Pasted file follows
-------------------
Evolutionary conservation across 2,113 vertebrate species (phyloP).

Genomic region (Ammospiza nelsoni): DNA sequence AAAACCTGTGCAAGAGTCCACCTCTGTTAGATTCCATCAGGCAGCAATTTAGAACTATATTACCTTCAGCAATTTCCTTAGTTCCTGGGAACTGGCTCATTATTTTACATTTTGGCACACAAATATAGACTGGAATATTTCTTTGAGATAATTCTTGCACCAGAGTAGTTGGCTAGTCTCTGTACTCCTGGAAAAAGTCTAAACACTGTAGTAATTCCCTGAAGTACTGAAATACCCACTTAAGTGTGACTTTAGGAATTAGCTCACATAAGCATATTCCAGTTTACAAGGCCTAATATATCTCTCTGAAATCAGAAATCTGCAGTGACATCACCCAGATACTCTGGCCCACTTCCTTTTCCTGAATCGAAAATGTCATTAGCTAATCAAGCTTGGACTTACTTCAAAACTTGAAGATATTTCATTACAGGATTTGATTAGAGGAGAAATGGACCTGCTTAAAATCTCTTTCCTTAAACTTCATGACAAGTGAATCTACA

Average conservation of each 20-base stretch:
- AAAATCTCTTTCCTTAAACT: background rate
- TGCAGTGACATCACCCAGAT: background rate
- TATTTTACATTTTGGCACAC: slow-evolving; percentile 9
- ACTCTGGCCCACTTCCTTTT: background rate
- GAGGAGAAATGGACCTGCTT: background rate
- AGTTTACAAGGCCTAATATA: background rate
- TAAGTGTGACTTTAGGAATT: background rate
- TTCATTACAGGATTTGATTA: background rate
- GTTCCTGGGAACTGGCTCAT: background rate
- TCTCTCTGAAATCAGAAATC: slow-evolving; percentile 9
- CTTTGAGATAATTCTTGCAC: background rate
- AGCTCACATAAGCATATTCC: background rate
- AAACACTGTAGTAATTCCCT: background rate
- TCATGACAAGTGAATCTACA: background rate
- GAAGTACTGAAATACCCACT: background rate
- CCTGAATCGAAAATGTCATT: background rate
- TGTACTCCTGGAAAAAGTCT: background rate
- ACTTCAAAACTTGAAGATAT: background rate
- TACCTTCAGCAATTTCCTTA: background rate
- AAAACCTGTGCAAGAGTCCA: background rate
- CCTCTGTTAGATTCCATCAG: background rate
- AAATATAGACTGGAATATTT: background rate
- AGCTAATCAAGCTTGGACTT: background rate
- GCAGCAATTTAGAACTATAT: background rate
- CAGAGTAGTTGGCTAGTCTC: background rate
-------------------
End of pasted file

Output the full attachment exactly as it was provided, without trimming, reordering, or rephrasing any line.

Evolutionary conservation across 2,113 vertebrate species (phyloP).

Genomic region (Ammospiza nelsoni): DNA sequence AAAACCTGTGCAAGAGTCCACCTCTGTTAGATTCCATCAGGCAGCAATTTAGAACTATATTACCTTCAGCAATTTCCTTAGTTCCTGGGAACTGGCTCATTATTTTACATTTTGGCACACAAATATAGACTGGAATATTTCTTTGAGATAATTCTTGCACCAGAGTAGTTGGCTAGTCTCTGTACTCCTGGAAAAAGTCTAAACACTGTAGTAATTCCCTGAAGTACTGAAATACCCACTTAAGTGTGACTTTAGGAATTAGCTCACATAAGCATATTCCAGTTTACAAGGCCTAATATATCTCTCTGAAATCAGAAATCTGCAGTGACATCACCCAGATACTCTGGCCCACTTCCTTTTCCTGAATCGAAAATGTCATTAGCTAATCAAGCTTGGACTTACTTCAAAACTTGAAGATATTTCATTACAGGATTTGATTAGAGGAGAAATGGACCTGCTTAAAATCTCTTTCCTTAAACTTCATGACAAGTGAATCTACA

Average conservation of each 20-base stretch:
- AAAATCTCTTTCCTTAAACT: background rate
- TGCAGTGACATCACCCAGAT: background rate
- TATTTTACATTTTGGCACAC: slow-evolving; percentile 9
- ACTCTGGCCCACTTCCTTTT: background rate
- GAGGAGAAATGGACCTGCTT: background rate
- AGTTTACAAGGCCTAATATA: background rate
- TAAGTGTGACTTTAGGAATT: background rate
- TTCATTACAGGATTTGATTA: background rate
- GTTCCTGGGAACTGGCTCAT: background rate
- TCTCTCTGAAATCAGAAATC: slow-evolving; percentile 9
- CTTTGAGATAATTCTTGCAC: background rate
- AGCTCACATAAGCATATTCC: background rate
- AAACACTGTAGTAATTCCCT: background rate
- TCATGACAAGTGAATCTACA: background rate
- GAAGTACTGAAATACCCACT: background rate
- CCTGAATCGAAAATGTCATT: background rate
- TGTACTCCTGGAAAAAGTCT: background rate
- ACTTCAAAACTTGAAGATAT: background rate
- TACCTTCAGCAATTTCCTTA: background rate
- AAAACCTGTGCAAGAGTCCA: background rate
- CCTCTGTTAGATTCCATCAG: background rate
- AAATATAGACTGGAATATTT: background rate
- AGCTAATCAAGCTTGGACTT: background rate
- GCAGCAATTTAGAACTATAT: background rate
- CAGAGTAGTTGGCTAGTCTC: background rate